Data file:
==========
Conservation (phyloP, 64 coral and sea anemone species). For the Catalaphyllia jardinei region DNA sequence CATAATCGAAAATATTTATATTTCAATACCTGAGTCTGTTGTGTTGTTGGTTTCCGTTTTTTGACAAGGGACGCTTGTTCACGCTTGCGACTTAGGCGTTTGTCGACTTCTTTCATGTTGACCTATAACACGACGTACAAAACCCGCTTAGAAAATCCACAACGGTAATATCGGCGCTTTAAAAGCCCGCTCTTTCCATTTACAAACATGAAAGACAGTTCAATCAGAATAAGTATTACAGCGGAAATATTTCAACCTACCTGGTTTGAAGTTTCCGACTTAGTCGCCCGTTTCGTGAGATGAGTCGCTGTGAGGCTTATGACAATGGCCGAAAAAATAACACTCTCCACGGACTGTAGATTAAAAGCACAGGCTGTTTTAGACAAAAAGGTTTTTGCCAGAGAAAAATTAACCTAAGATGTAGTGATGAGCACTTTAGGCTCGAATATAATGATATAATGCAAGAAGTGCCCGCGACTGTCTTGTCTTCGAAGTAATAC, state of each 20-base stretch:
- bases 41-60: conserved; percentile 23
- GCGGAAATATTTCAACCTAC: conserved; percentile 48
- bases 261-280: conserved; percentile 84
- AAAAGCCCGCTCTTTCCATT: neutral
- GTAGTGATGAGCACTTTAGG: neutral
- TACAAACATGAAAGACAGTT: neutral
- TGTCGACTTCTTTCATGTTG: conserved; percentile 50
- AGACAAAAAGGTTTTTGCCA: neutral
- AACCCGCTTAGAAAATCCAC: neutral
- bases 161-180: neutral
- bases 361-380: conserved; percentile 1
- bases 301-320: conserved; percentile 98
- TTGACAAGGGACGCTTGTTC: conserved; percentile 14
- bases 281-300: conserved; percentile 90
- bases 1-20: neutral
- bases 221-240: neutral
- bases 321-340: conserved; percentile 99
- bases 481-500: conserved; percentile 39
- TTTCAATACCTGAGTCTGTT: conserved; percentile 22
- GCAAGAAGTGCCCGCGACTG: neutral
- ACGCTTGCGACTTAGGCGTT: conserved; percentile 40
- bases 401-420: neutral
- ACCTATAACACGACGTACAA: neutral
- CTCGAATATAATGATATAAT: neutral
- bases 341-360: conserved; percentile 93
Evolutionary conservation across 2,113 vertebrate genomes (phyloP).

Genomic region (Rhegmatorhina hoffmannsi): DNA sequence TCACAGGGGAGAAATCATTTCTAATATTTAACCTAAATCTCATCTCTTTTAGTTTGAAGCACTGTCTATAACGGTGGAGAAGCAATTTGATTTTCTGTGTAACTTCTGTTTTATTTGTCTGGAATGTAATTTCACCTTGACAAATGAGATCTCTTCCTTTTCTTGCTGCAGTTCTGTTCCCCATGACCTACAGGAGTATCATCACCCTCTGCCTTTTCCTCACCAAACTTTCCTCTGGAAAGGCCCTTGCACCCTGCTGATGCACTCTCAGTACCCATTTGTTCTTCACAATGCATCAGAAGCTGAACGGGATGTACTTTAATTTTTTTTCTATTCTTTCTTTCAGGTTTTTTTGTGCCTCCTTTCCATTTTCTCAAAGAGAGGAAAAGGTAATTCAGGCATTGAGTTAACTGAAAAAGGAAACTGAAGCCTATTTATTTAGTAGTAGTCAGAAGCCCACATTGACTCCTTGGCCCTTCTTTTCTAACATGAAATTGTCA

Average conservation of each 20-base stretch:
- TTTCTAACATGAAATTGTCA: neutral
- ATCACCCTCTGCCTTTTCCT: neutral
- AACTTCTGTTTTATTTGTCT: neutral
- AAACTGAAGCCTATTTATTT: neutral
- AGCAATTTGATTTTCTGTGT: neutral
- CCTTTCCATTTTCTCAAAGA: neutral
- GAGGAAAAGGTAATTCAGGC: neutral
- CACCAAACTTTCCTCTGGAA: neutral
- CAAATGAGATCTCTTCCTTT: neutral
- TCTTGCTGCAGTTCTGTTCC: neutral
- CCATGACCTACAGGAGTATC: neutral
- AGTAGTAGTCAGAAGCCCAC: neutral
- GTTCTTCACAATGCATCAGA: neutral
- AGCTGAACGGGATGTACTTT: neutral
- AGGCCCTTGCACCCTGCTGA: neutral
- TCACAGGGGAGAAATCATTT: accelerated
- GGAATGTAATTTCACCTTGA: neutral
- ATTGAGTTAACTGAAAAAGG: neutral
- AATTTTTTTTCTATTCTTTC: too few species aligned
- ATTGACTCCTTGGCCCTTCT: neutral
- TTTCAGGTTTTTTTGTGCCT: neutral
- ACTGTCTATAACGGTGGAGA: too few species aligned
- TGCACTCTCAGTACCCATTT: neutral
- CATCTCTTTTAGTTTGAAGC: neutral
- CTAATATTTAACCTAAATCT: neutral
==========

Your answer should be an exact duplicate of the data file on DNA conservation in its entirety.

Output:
Conservation (phyloP, 64 coral and sea anemone species). For the Catalaphyllia jardinei region DNA sequence CATAATCGAAAATATTTATATTTCAATACCTGAGTCTGTTGTGTTGTTGGTTTCCGTTTTTTGACAAGGGACGCTTGTTCACGCTTGCGACTTAGGCGTTTGTCGACTTCTTTCATGTTGACCTATAACACGACGTACAAAACCCGCTTAGAAAATCCACAACGGTAATATCGGCGCTTTAAAAGCCCGCTCTTTCCATTTACAAACATGAAAGACAGTTCAATCAGAATAAGTATTACAGCGGAAATATTTCAACCTACCTGGTTTGAAGTTTCCGACTTAGTCGCCCGTTTCGTGAGATGAGTCGCTGTGAGGCTTATGACAATGGCCGAAAAAATAACACTCTCCACGGACTGTAGATTAAAAGCACAGGCTGTTTTAGACAAAAAGGTTTTTGCCAGAGAAAAATTAACCTAAGATGTAGTGATGAGCACTTTAGGCTCGAATATAATGATATAATGCAAGAAGTGCCCGCGACTGTCTTGTCTTCGAAGTAATAC, state of each 20-base stretch:
- bases 41-60: conserved; percentile 23
- GCGGAAATATTTCAACCTAC: conserved; percentile 48
- bases 261-280: conserved; percentile 84
- AAAAGCCCGCTCTTTCCATT: neutral
- GTAGTGATGAGCACTTTAGG: neutral
- TACAAACATGAAAGACAGTT: neutral
- TGTCGACTTCTTTCATGTTG: conserved; percentile 50
- AGACAAAAAGGTTTTTGCCA: neutral
- AACCCGCTTAGAAAATCCAC: neutral
- bases 161-180: neutral
- bases 361-380: conserved; percentile 1
- bases 301-320: conserved; percentile 98
- TTGACAAGGGACGCTTGTTC: conserved; percentile 14
- bases 281-300: conserved; percentile 90
- bases 1-20: neutral
- bases 221-240: neutral
- bases 321-340: conserved; percentile 99
- bases 481-500: conserved; percentile 39
- TTTCAATACCTGAGTCTGTT: conserved; percentile 22
- GCAAGAAGTGCCCGCGACTG: neutral
- ACGCTTGCGACTTAGGCGTT: conserved; percentile 40
- bases 401-420: neutral
- ACCTATAACACGACGTACAA: neutral
- CTCGAATATAATGATATAAT: neutral
- bases 341-360: conserved; percentile 93
Evolutionary conservation across 2,113 vertebrate genomes (phyloP).

Genomic region (Rhegmatorhina hoffmannsi): DNA sequence TCACAGGGGAGAAATCATTTCTAATATTTAACCTAAATCTCATCTCTTTTAGTTTGAAGCACTGTCTATAACGGTGGAGAAGCAATTTGATTTTCTGTGTAACTTCTGTTTTATTTGTCTGGAATGTAATTTCACCTTGACAAATGAGATCTCTTCCTTTTCTTGCTGCAGTTCTGTTCCCCATGACCTACAGGAGTATCATCACCCTCTGCCTTTTCCTCACCAAACTTTCCTCTGGAAAGGCCCTTGCACCCTGCTGATGCACTCTCAGTACCCATTTGTTCTTCACAATGCATCAGAAGCTGAACGGGATGTACTTTAATTTTTTTTCTATTCTTTCTTTCAGGTTTTTTTGTGCCTCCTTTCCATTTTCTCAAAGAGAGGAAAAGGTAATTCAGGCATTGAGTTAACTGAAAAAGGAAACTGAAGCCTATTTATTTAGTAGTAGTCAGAAGCCCACATTGACTCCTTGGCCCTTCTTTTCTAACATGAAATTGTCA

Average conservation of each 20-base stretch:
- TTTCTAACATGAAATTGTCA: neutral
- ATCACCCTCTGCCTTTTCCT: neutral
- AACTTCTGTTTTATTTGTCT: neutral
- AAACTGAAGCCTATTTATTT: neutral
- AGCAATTTGATTTTCTGTGT: neutral
- CCTTTCCATTTTCTCAAAGA: neutral
- GAGGAAAAGGTAATTCAGGC: neutral
- CACCAAACTTTCCTCTGGAA: neutral
- CAAATGAGATCTCTTCCTTT: neutral
- TCTTGCTGCAGTTCTGTTCC: neutral
- CCATGACCTACAGGAGTATC: neutral
- AGTAGTAGTCAGAAGCCCAC: neutral
- GTTCTTCACAATGCATCAGA: neutral
- AGCTGAACGGGATGTACTTT: neutral
- AGGCCCTTGCACCCTGCTGA: neutral
- TCACAGGGGAGAAATCATTT: accelerated
- GGAATGTAATTTCACCTTGA: neutral
- ATTGAGTTAACTGAAAAAGG: neutral
- AATTTTTTTTCTATTCTTTC: too few species aligned
- ATTGACTCCTTGGCCCTTCT: neutral
- TTTCAGGTTTTTTTGTGCCT: neutral
- ACTGTCTATAACGGTGGAGA: too few species aligned
- TGCACTCTCAGTACCCATTT: neutral
- CATCTCTTTTAGTTTGAAGC: neutral
- CTAATATTTAACCTAAATCT: neutral